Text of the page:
Palm oil: Its production uses up land that could be used for fuel production or remain as part of the wild environment. I don’t see it as part of the solution for a world moving towards 9 billion people with a growing middle class. We also need to be looking for transportable fuel options to cover long distance air and sea travel as well as travel in places like our outback where more direct use of clean power is not going to be very practical.
    Brian: May be the next climate clippings could deal with Obama’s climate action plan There is a lot of good stuff there – most of which I haven’t read yet.

    [Redacted by request – Brian]

  8. Folks,
    Palm Oil got a very bad name because of the bulldozer-&-plantation method of producing it in some places. However, it is still a terrific crop in a non-destructive, village system. Permaculture, anyone?

    Timber-mill offcuts would make a good local raw-material for locally produced and used fuel so long as there are by-products/waste-products that can be put back in the local environment. A niche raw-material? Yes but if it works and does minimal harm, why not? Of course, you could simply tell the authorities to take a running jump and just use mill offcuts as solid fuel in vehicles converted to 21st century steam engines; steam technology has come a very long way since the Stanley Steamer and its kind.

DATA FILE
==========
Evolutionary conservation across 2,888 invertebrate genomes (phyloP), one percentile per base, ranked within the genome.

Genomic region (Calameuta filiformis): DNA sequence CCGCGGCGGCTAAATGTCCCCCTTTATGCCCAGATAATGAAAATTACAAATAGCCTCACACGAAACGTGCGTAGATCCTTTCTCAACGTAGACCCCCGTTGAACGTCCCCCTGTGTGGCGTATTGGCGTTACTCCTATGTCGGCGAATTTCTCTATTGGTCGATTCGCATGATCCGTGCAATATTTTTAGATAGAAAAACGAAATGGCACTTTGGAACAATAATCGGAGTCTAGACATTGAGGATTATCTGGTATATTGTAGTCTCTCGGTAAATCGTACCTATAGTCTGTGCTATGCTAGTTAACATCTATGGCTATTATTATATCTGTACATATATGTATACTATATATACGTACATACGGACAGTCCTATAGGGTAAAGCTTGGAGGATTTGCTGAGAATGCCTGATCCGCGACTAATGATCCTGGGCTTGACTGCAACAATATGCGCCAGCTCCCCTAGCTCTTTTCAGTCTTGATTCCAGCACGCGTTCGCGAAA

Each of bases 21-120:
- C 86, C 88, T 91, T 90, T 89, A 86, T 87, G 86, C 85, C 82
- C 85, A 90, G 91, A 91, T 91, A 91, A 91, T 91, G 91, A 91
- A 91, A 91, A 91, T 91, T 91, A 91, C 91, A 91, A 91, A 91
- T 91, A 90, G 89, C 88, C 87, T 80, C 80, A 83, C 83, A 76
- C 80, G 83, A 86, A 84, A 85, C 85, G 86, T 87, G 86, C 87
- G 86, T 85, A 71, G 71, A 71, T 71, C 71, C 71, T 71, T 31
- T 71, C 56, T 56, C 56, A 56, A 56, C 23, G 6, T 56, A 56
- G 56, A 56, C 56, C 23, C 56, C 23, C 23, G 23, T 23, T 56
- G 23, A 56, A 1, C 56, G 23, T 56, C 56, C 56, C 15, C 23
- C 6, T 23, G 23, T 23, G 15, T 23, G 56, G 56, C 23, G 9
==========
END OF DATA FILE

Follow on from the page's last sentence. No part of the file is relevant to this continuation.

9. OK, John, done now.

    When I get time I’ll try to do a separate post on Obama’s plans. It may be instead of the next edition of CC.